Education is what remains after one has forgotten what one has learned in school.

–Albert Einstein

Test-Driven Curriculum vs. Practical Application

I realize this isn’t exactly a topic for writers or about writing, but it is one that I felt like I needed to comment on. Many of the two or three of you who still read this blog probably have children, some of whom may have already taken standardized tests, might be prepping for the SATs, etc.

Everyone has their own opinion about the usefulness of these standardized tests and in many school districts around the country, you will find entire school curricula devoted to teaching kids what they need to know in order to pass those tests and nothing more. Everything the kids are told and tested on is designed to raise the level of performance for that particular region or state on a standardized test.

I’ve long felt that teaching kids how to pass tests rather than giving kids useful tools for learning and continuing education was a bad practice but until recently I had no personal experience with this.

In March I took a standardized test to measure learning level and conversational skill level in Mandarin Chinese. The test required me to learn 300+ words, including recognizing their characters (hanzi) and not just the romanized transliteration. It required a very thorough understanding of grammatical structure and included a listening comprehension part. I got memorization apps for my phone and had private Internet lessons with a teacher who taught to the test material. Not only did I pass the test, but I did so within the top 1 percentile – I nailed it.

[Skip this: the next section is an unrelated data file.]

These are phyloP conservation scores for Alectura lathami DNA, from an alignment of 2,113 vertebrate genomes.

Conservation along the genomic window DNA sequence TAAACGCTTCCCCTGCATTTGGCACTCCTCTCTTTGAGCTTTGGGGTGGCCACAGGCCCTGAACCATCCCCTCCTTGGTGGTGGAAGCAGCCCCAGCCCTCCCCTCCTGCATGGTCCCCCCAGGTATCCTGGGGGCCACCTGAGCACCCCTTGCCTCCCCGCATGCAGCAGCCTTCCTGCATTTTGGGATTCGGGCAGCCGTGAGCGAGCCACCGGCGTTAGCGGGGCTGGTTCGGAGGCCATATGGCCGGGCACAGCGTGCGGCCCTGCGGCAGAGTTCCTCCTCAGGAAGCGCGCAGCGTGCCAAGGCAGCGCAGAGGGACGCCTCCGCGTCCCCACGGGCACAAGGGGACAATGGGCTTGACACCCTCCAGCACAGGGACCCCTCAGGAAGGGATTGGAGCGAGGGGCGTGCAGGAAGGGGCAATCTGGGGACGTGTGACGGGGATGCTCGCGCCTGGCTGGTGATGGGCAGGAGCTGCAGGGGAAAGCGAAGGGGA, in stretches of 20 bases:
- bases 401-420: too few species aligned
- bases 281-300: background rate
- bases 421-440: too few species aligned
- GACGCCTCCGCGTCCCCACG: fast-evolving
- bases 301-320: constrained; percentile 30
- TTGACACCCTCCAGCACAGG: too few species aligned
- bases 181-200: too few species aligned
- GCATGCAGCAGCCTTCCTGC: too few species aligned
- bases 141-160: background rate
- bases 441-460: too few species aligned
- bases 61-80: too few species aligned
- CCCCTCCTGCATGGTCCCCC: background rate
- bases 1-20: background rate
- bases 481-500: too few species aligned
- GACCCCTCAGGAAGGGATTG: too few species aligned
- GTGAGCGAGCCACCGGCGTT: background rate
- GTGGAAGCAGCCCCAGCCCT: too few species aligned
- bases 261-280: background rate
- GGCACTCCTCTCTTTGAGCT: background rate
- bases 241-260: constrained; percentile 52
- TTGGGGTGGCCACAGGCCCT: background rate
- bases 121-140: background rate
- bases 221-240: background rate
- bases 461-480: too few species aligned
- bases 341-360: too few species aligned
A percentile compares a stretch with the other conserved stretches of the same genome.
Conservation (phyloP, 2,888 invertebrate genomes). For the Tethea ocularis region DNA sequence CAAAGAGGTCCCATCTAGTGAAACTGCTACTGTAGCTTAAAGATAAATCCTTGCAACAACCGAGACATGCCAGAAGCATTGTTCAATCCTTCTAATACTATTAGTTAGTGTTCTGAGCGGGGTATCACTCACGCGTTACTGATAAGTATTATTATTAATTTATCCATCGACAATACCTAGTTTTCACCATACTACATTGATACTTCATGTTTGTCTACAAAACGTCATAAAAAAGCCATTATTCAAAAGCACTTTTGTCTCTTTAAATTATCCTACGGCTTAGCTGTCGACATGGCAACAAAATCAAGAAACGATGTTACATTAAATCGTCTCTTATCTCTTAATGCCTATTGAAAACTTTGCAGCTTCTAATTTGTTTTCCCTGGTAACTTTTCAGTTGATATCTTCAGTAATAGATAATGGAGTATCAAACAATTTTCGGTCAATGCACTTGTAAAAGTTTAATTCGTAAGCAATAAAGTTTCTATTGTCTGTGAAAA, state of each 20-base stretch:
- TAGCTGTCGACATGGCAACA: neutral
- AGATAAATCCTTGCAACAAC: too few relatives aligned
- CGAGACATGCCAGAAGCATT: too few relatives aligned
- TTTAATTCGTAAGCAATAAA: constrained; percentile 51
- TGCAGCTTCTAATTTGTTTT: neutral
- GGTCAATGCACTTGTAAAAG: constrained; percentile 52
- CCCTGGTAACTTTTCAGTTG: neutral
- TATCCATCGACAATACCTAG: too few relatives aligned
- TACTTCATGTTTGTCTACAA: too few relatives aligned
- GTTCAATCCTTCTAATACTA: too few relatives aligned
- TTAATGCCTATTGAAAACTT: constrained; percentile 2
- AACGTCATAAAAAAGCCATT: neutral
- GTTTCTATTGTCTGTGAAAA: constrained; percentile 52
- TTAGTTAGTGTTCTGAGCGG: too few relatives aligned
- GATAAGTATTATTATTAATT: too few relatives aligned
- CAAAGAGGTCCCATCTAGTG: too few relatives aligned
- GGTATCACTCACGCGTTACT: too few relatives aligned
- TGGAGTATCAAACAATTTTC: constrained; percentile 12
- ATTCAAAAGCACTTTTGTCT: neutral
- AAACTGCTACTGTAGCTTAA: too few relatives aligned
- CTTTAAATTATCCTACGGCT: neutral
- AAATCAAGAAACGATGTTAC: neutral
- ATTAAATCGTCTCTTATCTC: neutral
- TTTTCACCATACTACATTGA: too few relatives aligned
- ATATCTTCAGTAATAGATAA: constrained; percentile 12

This is where it gets interesting. A couple of years ago I dabbled in learning Japanese. I never did so with as much gusto as I had Chinese and I only briefly entertained the idea of attempting the JLPT test (the Japanese equivalent of the HSK test I took). I stopped learning Japanese twice, and only half-heartedly picked it back up again. I would say the main difference between Japanese and Chinese learning was that with Chinese, once I focused on taking that test – that was an all-consuming goal.

So, with intensive learning in Chinese and extremely high performance on a standardized test and mostly half-hearted Japanese learning stretched out with much longer gaps in study, which do you think I retain more of today?

Japanese, of course. There are still certain phrases that I think entirely in Japanese, if someone asks me how to say something in Chinese, the first response is actually Japanese and I have to struggle (really, really struggle) to locate the Chinese equivalent. In many cases, I’ve simply lost the vast majority of Chinese that I learned. Granted, if someone speaking Mandarin were to ask me a few questions, unconscious pathways to those responses would probably let me answer. They behave like long-buried memories that need some stimulus to be awakened, like that childhood memory of a beach that suddenly reappears only after you smell a sea breeze on a certain type of day.

I started learning both languages for fun and simply to learn something new, and I studied more for the HSK than I had for any test I’d taken in my life. Months later, I now retain very little of the fluency I had gained in Chinese but can still remember things I learned about Japanese 3 years ago when I wasn’t studying for a test.

As far as statistics go, I am but a sample size of one so you can’t draw too many conclusions from it, but I remain convinced that learning something for the joy of learning it and for its practical application results in greater understanding and retention than learning something for the short-term goal of passing a test.

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